The National Labor Relations Board held on Feb. 21 that employers may not offer severance agreements that require employees to broadly waive their rights under the National Labor Relations Act, which applies to non-government employers in the United States, including banks.
In McLaren Macomb, a hospital offered a severance agreement to 11 employees that the hospital permanently furloughed. The agreement broadly prohibited the employees from making statements that could disparage or harm the image of the hospital. The agreement also prohibited the employees from disclosing the terms of the agreement.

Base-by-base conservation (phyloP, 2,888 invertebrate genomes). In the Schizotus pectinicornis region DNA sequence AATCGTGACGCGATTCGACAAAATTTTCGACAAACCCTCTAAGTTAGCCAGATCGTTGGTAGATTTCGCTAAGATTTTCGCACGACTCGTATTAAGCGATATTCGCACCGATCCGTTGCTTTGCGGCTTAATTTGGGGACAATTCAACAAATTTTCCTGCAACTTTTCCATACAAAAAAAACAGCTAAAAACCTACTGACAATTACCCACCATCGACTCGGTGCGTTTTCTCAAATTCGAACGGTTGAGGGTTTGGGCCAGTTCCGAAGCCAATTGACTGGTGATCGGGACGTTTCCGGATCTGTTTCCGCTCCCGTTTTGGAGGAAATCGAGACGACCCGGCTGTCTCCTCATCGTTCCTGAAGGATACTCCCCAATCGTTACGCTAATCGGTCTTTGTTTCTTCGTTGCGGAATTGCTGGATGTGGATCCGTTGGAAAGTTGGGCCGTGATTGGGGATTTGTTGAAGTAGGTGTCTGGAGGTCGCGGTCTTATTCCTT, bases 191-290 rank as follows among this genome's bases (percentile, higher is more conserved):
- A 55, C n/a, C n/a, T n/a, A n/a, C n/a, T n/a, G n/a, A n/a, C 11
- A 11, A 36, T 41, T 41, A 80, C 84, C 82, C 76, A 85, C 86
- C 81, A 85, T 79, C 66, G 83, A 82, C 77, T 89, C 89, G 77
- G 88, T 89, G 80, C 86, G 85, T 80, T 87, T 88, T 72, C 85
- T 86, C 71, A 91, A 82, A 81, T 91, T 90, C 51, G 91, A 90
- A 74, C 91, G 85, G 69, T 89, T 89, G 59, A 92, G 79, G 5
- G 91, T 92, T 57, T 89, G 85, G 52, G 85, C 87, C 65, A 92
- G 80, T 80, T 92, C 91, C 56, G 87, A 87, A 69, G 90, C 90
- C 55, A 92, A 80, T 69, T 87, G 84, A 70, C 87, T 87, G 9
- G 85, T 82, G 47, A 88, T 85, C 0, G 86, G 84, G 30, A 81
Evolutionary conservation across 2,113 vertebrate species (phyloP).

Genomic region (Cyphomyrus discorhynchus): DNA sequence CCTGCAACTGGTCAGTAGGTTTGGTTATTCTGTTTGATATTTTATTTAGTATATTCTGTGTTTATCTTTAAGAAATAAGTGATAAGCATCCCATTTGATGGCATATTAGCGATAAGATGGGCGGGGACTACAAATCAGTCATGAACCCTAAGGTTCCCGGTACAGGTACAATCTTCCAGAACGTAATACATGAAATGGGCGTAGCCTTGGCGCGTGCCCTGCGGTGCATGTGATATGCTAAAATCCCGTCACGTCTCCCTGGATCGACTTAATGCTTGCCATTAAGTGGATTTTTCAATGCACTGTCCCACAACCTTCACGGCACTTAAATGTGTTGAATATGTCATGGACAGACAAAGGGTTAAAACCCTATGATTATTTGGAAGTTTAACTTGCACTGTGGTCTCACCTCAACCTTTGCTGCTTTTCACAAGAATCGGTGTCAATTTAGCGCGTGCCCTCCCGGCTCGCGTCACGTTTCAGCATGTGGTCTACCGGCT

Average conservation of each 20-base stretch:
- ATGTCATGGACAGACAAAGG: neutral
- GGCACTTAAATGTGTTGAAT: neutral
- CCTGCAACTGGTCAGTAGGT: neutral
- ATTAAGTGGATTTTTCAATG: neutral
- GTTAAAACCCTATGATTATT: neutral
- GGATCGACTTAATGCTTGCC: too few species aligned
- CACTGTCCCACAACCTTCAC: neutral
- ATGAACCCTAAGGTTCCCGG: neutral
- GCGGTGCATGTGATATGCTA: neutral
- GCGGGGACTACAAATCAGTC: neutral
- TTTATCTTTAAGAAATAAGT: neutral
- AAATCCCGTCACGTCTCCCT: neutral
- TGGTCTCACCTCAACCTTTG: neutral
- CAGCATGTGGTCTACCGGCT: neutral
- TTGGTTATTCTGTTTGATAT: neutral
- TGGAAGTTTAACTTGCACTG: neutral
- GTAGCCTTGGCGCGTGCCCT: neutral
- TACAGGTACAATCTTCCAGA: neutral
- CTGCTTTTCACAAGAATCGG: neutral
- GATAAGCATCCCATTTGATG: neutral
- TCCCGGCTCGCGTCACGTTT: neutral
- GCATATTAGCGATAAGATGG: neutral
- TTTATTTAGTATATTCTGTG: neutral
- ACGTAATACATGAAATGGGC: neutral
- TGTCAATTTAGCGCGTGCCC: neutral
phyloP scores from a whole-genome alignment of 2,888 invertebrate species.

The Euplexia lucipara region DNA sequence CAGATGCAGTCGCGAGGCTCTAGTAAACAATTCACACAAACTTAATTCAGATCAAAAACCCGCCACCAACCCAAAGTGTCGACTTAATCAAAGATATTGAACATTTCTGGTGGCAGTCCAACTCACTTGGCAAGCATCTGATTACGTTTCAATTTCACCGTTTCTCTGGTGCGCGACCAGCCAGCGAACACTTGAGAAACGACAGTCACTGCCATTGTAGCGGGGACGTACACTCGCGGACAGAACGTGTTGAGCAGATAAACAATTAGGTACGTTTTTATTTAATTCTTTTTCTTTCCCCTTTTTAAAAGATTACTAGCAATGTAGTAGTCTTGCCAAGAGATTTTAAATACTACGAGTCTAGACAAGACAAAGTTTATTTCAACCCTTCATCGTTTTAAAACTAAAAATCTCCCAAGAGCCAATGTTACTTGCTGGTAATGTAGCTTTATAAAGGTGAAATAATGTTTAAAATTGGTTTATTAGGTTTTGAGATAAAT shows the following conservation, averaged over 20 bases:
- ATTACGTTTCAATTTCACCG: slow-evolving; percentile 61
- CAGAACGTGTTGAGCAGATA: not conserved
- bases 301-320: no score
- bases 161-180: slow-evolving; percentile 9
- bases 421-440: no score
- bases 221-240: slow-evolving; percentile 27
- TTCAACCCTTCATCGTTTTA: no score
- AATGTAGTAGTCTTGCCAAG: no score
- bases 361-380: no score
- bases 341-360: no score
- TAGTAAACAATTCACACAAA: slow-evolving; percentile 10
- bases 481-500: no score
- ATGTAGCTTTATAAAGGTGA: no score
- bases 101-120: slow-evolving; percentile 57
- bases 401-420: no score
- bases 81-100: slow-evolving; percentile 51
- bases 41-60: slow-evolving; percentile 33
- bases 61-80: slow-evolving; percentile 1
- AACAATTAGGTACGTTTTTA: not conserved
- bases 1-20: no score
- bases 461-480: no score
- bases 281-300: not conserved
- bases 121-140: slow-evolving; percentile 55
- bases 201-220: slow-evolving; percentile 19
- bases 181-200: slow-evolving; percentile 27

Under section 7 of the NLRA, employees have “the right to self-organization, to form, join, or assist labor organizations, to bargain collectively through representatives of their own choosing, and to engage in other concerted activities for the purpose of collective bargaining or other mutual aid or protection,” as well as the right “to refrain from any or all such activities.” In its decision, the NLRB held that the severance agreement violated the NLRA because it restricted the employees’ ability to exercise those rights. Prior NLRB decisions had concluded that offering severance in return for an agreement by the departing employee not to engage in certain, otherwise protected, conduct, did not violate the NLRA. In McLaren Macomb, the NLRB overruled those decisions. Read the decision. For more information, contact ABA’s Jonathan Thessin.